EP: The big thing with seal is if you don’t cook it right, it does taste like liver and it does taste bad. It is very temperamental. I will be interested, when I am traveling across the Arctic circle to Newfoundland and going to the Festival of the Seal in the Magdalen Islands in March, to try other people’s interpretations of it. From what I have been reading online, the much more historical preparations are to cook it to death, and it comes across as a much more intense flavour, versus what we have done with the loin itself, keeping it rare. It mutes a lot of the flavours that come out with excessive cooking.

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The seal loin dish, served blue rare with a sprinkle of back pepper.

TAF: Do you think this is something you want to feature regularly?

EP: We are getting asked every single day whether we will keep it on our menu, and based on the response so far, absolutely. How we will keep it on the menu is yet to be determined. We are having guests ask for the loin in a larger portion – more than two ounces, more of a steak style. We might keep the pasta. We will sit down and evaluate that with the culinary team after Dine Out Vancouver and see what we want to do. Once the hunt is done and there is fresh seal meat, I can see us running a seal festival or an event around that.

TAF: I’ve frequently tried to find seal meat in restaurants across Canada and I have struggled to find it on menus. Have you had any feedback from other chefs, and do you think this might encourage them to put it on their menus?

EP: Absolutely. In the last week I have probably been contacted by five or six chefs, ranging from White Horse to Yellowknife to Calgary, and a few in Vancouver, all looking to get in contact with our providers. I can definitely see this starting to kick off. Someone had to be the one to jump in first, but I think we will start seeing other people adding it to the menus. We even had a fishmonger approach us if he could start carrying seal at his seafood store.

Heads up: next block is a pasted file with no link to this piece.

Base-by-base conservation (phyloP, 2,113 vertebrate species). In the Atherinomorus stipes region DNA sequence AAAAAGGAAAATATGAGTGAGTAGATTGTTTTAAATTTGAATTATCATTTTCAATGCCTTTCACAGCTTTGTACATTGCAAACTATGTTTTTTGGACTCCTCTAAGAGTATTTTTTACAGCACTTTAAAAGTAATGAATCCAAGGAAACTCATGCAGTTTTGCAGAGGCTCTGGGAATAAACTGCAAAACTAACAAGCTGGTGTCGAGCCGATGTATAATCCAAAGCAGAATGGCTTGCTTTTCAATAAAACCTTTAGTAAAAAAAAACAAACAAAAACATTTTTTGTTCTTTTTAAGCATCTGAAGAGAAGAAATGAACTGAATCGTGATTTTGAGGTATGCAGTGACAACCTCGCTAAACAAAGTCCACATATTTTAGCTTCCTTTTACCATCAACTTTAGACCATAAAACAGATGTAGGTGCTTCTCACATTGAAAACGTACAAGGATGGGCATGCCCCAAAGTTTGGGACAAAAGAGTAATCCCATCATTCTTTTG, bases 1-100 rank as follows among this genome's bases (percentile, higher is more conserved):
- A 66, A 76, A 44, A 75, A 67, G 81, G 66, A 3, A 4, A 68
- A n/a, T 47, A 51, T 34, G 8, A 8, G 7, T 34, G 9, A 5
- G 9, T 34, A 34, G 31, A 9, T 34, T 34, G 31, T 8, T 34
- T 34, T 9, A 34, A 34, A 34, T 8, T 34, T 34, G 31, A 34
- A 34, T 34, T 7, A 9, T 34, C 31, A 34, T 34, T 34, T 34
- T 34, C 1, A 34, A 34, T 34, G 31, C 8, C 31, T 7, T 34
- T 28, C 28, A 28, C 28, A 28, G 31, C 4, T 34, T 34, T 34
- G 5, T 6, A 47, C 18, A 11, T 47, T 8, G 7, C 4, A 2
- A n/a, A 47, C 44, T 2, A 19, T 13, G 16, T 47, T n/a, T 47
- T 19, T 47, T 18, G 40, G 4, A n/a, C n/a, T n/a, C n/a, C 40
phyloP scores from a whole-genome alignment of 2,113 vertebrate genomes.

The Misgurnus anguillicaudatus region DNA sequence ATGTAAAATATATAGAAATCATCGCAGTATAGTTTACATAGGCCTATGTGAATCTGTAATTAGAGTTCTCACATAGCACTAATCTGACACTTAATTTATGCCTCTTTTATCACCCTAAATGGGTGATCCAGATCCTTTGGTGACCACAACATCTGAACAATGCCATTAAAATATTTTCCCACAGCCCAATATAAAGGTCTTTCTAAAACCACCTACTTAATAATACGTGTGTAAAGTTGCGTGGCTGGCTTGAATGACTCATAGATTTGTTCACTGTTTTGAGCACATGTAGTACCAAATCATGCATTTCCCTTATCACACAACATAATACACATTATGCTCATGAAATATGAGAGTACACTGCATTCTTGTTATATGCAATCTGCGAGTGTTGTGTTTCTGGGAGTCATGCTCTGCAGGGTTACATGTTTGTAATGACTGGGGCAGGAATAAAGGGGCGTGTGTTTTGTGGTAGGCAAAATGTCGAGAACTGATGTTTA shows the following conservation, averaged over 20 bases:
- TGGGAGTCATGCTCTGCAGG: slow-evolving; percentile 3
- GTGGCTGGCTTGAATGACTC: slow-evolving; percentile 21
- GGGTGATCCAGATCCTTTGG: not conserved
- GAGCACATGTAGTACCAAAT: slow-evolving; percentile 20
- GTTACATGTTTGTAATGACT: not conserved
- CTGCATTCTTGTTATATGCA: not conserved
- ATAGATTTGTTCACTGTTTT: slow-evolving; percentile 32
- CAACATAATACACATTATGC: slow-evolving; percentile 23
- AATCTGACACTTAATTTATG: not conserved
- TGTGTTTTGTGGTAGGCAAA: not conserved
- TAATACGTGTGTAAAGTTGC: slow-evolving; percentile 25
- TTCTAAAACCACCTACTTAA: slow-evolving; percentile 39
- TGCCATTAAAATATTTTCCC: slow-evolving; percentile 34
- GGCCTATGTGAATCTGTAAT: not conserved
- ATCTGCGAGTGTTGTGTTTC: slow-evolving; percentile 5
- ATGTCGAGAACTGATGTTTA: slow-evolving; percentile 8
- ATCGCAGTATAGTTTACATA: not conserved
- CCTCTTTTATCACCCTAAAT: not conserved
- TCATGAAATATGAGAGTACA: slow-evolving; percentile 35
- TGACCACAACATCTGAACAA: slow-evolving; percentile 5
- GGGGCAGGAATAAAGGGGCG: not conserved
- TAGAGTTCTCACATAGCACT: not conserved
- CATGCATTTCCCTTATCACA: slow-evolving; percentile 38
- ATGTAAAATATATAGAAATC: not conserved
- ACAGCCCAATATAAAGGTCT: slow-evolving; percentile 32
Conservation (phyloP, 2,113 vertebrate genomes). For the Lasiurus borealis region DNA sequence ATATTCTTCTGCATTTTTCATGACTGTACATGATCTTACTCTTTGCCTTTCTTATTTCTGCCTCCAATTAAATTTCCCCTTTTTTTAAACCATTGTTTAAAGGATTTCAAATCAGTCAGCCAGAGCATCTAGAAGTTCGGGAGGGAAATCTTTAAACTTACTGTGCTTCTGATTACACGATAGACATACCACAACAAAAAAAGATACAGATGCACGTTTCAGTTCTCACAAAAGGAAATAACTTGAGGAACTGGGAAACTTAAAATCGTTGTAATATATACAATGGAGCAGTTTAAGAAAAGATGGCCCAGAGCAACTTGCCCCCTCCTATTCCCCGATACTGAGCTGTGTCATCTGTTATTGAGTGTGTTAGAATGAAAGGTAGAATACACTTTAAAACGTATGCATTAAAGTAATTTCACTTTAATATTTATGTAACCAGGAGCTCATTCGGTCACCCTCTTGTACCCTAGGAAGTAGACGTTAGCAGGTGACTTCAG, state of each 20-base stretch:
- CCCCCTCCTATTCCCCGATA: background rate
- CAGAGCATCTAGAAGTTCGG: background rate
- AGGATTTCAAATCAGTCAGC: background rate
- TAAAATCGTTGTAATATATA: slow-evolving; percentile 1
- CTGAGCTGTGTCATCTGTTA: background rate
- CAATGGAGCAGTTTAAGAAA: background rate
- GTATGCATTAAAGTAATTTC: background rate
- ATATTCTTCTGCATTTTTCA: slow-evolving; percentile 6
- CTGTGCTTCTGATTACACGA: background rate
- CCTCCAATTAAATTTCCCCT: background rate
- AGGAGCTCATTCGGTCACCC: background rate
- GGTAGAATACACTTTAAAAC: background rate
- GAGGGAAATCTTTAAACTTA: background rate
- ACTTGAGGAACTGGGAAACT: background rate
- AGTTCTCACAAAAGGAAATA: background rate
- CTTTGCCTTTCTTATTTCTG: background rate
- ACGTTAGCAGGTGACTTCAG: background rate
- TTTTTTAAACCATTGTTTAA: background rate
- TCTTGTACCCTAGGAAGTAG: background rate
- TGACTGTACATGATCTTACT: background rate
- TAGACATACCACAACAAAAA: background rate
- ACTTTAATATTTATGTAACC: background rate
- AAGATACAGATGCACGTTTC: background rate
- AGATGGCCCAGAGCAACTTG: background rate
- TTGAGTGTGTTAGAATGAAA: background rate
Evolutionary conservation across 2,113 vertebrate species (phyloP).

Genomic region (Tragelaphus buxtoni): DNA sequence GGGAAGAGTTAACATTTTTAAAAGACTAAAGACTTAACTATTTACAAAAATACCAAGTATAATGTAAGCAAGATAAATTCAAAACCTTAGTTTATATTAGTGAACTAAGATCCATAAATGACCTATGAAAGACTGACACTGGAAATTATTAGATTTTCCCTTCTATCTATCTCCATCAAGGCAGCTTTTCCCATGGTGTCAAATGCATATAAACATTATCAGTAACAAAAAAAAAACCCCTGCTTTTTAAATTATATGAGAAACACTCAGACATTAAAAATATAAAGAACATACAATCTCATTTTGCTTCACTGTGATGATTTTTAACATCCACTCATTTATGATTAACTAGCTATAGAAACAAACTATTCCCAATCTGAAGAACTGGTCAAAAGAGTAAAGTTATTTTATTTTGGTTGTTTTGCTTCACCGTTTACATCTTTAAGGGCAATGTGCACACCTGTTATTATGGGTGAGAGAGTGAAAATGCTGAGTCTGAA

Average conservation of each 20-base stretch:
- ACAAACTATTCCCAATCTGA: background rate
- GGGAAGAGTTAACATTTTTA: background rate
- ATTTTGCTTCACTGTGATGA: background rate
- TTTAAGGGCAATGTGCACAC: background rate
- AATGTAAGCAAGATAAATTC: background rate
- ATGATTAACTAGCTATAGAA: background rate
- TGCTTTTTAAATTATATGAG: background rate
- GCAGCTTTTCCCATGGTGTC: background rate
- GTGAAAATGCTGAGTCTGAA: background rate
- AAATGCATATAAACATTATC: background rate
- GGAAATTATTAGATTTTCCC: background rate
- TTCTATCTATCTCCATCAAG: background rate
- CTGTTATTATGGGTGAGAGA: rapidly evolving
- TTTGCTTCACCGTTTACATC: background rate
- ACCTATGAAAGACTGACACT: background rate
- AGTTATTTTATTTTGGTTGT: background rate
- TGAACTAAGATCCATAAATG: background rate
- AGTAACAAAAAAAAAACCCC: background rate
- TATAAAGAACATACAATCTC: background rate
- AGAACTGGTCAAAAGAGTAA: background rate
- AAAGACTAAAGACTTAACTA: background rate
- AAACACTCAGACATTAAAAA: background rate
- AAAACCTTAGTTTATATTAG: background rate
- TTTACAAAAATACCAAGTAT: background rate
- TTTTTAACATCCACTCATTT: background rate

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The seal pappardelle dish, featuring seal mince blended with pork.

TAF: Throughout the dramas with the protesters, have you noticed how animal rights groups use the seal hunt as a money maker? Seals are abundant so there is no question about sustainability, and baby seals haven’t been harvested since the ’80s. What do you think of campaigners still using images of cute baby seals to raise funds?


EP: In all honesty, I don’t know enough about that side of the industry. This was totally new to me, in terms of understanding a lot of the political ramifications and ties around it. Part of the reason I’m going to this seal festival, part of the reason I want to go out on the seal hunt this year, is to get a deeper understanding for myself personally. I had a couple of really good discussions both with the Humane Society and even PETA when they were protesting outside our restaurant the other day, we had a good chat and getting their take on things.

My job is to promote what Canada is, and I think one of the things that makes Canada so unique and special is that we are free to have a voice around things that are important to us, free speech, the ability to protest. I am not opposed to people doing what they are doing, though the cyber attacks were a little off mark, but I didn’t have any issues with PETA showing up in front of our restaurant doing what they did. They have the right to do that. I hope to be far more educated by the summer with the hunt itself, really understanding it and all of the ramifications around it.

The Dine Out Vancouver event ends February 5th but keep en eye out for future seal meat specials at Edible Canada. And thank you to all the Truth About Fur followers who helped us get its rating back up on Facebook. Notorious seal-hunt opponent Paul Watson issued a call to his supporters to post poor (“1-star”) reviews, and 550 did just that, dropping Edible Canada’s average rating from 4.5 to 2.1 overnight. Truth About Fur and other responsible-use groups responded and within a week 5-star ratings caught up and pulled ahead. On the day of publishing this post, Edible Canada’s average rating stands at 3.3. Check it out and post your review.